Robert D. Raiford was a well-known radio personality on the John Boy and Billy Big Show. He suffered a stroke in August of 2015, and retired from the show the next summer. He died in 2017 at age 89. He was known for being against handshaking, and he wrote in a viewpoint in the Charlotte Observer titled “For everyone’s good health, let’s stop shaking hands” published on October 23, 2014: “No matter how much hand sanitizer is used nor how many times the hands are washed, the contact is instantaneous. In these days of international air travel it becomes an exponential issue. You don’t know how many hands that hand extended to you has shaken before it is presented in all its bareness for you to squeeze and shake vigorously … and vice versa. If you must have some body contact, make a quick fist bump or elbow bump. Best move is eye contact and a snappy salute. Just resist the Pavlovian move to shake hands.”
As of Monday, March 30, 2020 at 5:30 p.m., there were 30 positive cases of the virus in New Hanover County. Currently, as are most other states, North Carolina is struggling to receive the appropriate testing equipment and personal protective equipment (PPE) to be able to perform proper testing. However, new testing is being made available daily, as well as the promise of a new rapid response test for the virus. The Food and Drug Administration (FDA) recently gave Abbott, the maker of a new test, emergency-use authorization of their test, with hopes it will be available for the public soon.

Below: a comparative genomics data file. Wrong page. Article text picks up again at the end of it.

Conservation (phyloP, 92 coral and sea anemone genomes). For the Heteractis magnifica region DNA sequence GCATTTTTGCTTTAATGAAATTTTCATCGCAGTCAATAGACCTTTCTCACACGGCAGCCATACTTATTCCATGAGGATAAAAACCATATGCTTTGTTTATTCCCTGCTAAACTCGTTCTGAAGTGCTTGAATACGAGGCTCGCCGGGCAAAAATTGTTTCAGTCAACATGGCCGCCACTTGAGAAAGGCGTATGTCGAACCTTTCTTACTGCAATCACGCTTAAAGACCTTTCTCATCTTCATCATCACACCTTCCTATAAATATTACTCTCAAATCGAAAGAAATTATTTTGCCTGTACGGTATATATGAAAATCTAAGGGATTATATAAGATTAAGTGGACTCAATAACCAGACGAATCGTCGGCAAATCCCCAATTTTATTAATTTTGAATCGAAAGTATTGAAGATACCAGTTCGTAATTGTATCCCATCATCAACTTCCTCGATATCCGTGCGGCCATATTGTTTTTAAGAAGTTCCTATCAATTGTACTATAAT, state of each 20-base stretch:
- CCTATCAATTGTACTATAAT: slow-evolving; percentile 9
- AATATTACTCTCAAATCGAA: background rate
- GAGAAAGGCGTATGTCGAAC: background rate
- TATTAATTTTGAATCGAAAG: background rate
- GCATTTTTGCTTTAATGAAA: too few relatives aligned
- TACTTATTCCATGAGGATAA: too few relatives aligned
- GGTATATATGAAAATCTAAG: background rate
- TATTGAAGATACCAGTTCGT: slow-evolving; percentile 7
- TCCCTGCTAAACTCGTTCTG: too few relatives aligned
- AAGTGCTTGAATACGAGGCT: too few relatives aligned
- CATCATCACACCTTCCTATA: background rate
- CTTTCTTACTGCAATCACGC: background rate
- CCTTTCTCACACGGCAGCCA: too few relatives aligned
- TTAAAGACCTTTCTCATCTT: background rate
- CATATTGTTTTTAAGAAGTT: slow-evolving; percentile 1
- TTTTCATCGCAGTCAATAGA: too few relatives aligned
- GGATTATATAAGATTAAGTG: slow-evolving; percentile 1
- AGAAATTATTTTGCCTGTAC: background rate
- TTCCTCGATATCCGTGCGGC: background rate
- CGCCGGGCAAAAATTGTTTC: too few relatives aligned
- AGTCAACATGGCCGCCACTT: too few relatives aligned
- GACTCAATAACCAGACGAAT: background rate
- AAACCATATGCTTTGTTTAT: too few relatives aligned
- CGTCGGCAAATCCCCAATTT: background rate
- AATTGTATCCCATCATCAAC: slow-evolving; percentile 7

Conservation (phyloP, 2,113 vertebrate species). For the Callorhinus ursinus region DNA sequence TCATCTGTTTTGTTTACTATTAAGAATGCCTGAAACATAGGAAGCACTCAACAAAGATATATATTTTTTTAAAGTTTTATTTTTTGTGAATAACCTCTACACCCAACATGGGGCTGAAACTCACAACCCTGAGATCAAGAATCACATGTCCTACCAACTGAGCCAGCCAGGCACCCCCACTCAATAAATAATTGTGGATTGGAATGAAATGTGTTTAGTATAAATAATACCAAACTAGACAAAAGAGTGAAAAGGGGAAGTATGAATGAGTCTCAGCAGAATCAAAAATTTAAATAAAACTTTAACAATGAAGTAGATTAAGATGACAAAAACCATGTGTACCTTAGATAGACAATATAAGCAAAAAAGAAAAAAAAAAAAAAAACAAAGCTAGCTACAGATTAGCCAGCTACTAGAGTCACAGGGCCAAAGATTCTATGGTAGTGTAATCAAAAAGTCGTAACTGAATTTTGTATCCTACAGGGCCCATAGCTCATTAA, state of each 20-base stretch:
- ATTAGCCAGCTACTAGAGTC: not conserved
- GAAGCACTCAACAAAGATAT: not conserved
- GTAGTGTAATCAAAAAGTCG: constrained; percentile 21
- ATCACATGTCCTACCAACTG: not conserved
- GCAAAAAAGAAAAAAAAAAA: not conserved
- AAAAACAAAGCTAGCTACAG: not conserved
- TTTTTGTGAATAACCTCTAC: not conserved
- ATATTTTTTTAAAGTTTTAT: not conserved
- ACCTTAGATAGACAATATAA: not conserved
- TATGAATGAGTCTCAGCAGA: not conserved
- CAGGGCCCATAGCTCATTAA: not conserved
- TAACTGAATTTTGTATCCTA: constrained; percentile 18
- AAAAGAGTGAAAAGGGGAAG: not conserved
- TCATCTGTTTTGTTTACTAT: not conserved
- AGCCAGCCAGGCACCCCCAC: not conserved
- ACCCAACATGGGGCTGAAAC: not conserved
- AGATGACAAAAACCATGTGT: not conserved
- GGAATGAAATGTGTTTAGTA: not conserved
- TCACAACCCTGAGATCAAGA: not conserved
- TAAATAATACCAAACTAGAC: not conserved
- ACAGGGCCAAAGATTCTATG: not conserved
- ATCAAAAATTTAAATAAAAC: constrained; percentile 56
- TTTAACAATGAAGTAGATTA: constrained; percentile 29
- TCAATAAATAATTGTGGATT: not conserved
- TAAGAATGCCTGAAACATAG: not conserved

With the pandemic of COVID-19, there has been stories of people panic-buying all of the cleaning supplies in every store in town, and fear mongering by way of misinformation whether it be about a cure, the testing results, or the virus itself. We encourage you to make sure the information you are reading and sharing is reputable with credible sources.
Steps that everyone can take to slow the spread of COVID-19 include:
- Comply with the Governor’s Stay at Home Order and New Hanover County restrictions.
- Follow proper social distancing protocols. Don’t gather in groups of more than 10 and stay at least 6 feet away from others.
- Stay home if you are sick, even if you are an essential worker. And cover your coughs and sneezes.
- Wash your hands often with soap and water for 20 seconds.
- Clean and disinfect surfaces that are frequently touched (like your phone, tablet, countertops and daily work surfaces).
- Check credible resources, such as the North Carolina Department of Health and Human Services (NCDHHS), the Centers for Disease Control and Prevention (CDC), and the World Health Organization (WHO), for new and evolving information.
By Karen M. Thompson, Paralegal